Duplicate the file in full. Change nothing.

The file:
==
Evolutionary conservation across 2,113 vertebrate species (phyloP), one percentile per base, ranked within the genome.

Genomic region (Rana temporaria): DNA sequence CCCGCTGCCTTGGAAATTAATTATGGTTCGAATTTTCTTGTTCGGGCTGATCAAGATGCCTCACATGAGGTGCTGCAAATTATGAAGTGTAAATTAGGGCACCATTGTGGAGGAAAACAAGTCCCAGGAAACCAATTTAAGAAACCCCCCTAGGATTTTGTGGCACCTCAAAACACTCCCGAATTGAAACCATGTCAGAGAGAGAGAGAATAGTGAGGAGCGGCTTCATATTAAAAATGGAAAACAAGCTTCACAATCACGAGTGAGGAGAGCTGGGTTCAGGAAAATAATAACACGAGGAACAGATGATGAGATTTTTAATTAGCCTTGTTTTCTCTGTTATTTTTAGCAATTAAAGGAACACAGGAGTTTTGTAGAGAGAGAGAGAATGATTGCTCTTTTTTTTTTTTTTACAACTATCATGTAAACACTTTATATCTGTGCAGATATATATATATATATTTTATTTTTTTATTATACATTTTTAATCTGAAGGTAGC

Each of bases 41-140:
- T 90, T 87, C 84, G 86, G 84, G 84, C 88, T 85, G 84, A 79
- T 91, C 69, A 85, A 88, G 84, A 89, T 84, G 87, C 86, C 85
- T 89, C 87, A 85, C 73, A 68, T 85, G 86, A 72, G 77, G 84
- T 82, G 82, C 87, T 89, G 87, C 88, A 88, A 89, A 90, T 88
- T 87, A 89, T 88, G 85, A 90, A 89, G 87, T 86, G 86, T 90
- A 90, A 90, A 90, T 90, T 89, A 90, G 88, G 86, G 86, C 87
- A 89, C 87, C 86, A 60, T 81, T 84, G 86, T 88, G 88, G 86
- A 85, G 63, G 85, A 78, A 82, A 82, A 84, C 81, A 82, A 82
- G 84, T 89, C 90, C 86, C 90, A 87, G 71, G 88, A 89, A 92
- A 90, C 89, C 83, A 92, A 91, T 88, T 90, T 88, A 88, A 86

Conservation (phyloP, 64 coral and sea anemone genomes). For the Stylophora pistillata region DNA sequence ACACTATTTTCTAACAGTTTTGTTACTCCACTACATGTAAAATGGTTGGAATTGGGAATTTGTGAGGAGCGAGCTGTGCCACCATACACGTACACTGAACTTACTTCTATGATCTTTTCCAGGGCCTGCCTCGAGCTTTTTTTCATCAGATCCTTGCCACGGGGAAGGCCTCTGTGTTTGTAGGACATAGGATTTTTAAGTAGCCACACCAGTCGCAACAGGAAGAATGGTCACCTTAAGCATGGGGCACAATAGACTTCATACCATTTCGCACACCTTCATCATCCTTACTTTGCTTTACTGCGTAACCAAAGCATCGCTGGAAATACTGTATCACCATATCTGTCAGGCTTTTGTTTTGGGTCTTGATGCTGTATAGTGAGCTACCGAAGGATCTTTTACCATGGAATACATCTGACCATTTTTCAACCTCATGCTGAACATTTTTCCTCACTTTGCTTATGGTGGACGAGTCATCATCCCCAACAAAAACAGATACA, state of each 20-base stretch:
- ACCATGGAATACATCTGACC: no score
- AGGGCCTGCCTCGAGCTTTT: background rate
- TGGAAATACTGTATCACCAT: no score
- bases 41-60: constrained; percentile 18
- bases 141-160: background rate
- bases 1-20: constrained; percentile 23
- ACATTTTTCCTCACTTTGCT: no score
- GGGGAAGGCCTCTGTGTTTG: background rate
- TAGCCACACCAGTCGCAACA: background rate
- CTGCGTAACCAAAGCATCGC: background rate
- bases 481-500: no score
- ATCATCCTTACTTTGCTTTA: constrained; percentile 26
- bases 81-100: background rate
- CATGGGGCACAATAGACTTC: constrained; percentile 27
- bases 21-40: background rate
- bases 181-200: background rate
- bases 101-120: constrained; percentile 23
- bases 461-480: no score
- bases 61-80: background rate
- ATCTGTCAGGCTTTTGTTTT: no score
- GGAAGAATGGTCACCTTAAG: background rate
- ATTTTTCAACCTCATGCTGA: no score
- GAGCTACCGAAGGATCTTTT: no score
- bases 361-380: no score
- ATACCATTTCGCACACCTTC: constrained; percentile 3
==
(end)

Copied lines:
Evolutionary conservation across 2,113 vertebrate species (phyloP), one percentile per base, ranked within the genome.

Genomic region (Rana temporaria): DNA sequence CCCGCTGCCTTGGAAATTAATTATGGTTCGAATTTTCTTGTTCGGGCTGATCAAGATGCCTCACATGAGGTGCTGCAAATTATGAAGTGTAAATTAGGGCACCATTGTGGAGGAAAACAAGTCCCAGGAAACCAATTTAAGAAACCCCCCTAGGATTTTGTGGCACCTCAAAACACTCCCGAATTGAAACCATGTCAGAGAGAGAGAGAATAGTGAGGAGCGGCTTCATATTAAAAATGGAAAACAAGCTTCACAATCACGAGTGAGGAGAGCTGGGTTCAGGAAAATAATAACACGAGGAACAGATGATGAGATTTTTAATTAGCCTTGTTTTCTCTGTTATTTTTAGCAATTAAAGGAACACAGGAGTTTTGTAGAGAGAGAGAGAATGATTGCTCTTTTTTTTTTTTTTACAACTATCATGTAAACACTTTATATCTGTGCAGATATATATATATATATTTTATTTTTTTATTATACATTTTTAATCTGAAGGTAGC

Each of bases 41-140:
- T 90, T 87, C 84, G 86, G 84, G 84, C 88, T 85, G 84, A 79
- T 91, C 69, A 85, A 88, G 84, A 89, T 84, G 87, C 86, C 85
- T 89, C 87, A 85, C 73, A 68, T 85, G 86, A 72, G 77, G 84
- T 82, G 82, C 87, T 89, G 87, C 88, A 88, A 89, A 90, T 88
- T 87, A 89, T 88, G 85, A 90, A 89, G 87, T 86, G 86, T 90
- A 90, A 90, A 90, T 90, T 89, A 90, G 88, G 86, G 86, C 87
- A 89, C 87, C 86, A 60, T 81, T 84, G 86, T 88, G 88, G 86
- A 85, G 63, G 85, A 78, A 82, A 82, A 84, C 81, A 82, A 82
- G 84, T 89, C 90, C 86, C 90, A 87, G 71, G 88, A 89, A 92
- A 90, C 89, C 83, A 92, A 91, T 88, T 90, T 88, A 88, A 86

Conservation (phyloP, 64 coral and sea anemone genomes). For the Stylophora pistillata region DNA sequence ACACTATTTTCTAACAGTTTTGTTACTCCACTACATGTAAAATGGTTGGAATTGGGAATTTGTGAGGAGCGAGCTGTGCCACCATACACGTACACTGAACTTACTTCTATGATCTTTTCCAGGGCCTGCCTCGAGCTTTTTTTCATCAGATCCTTGCCACGGGGAAGGCCTCTGTGTTTGTAGGACATAGGATTTTTAAGTAGCCACACCAGTCGCAACAGGAAGAATGGTCACCTTAAGCATGGGGCACAATAGACTTCATACCATTTCGCACACCTTCATCATCCTTACTTTGCTTTACTGCGTAACCAAAGCATCGCTGGAAATACTGTATCACCATATCTGTCAGGCTTTTGTTTTGGGTCTTGATGCTGTATAGTGAGCTACCGAAGGATCTTTTACCATGGAATACATCTGACCATTTTTCAACCTCATGCTGAACATTTTTCCTCACTTTGCTTATGGTGGACGAGTCATCATCCCCAACAAAAACAGATACA, state of each 20-base stretch:
- ACCATGGAATACATCTGACC: no score
- AGGGCCTGCCTCGAGCTTTT: background rate
- TGGAAATACTGTATCACCAT: no score
- bases 41-60: constrained; percentile 18
- bases 141-160: background rate
- bases 1-20: constrained; percentile 23
- ACATTTTTCCTCACTTTGCT: no score
- GGGGAAGGCCTCTGTGTTTG: background rate
- TAGCCACACCAGTCGCAACA: background rate
- CTGCGTAACCAAAGCATCGC: background rate
- bases 481-500: no score
- ATCATCCTTACTTTGCTTTA: constrained; percentile 26
- bases 81-100: background rate
- CATGGGGCACAATAGACTTC: constrained; percentile 27
- bases 21-40: background rate
- bases 181-200: background rate
- bases 101-120: constrained; percentile 23
- bases 461-480: no score
- bases 61-80: background rate
- ATCTGTCAGGCTTTTGTTTT: no score
- GGAAGAATGGTCACCTTAAG: background rate
- ATTTTTCAACCTCATGCTGA: no score
- GAGCTACCGAAGGATCTTTT: no score
- bases 361-380: no score
- ATACCATTTCGCACACCTTC: constrained; percentile 3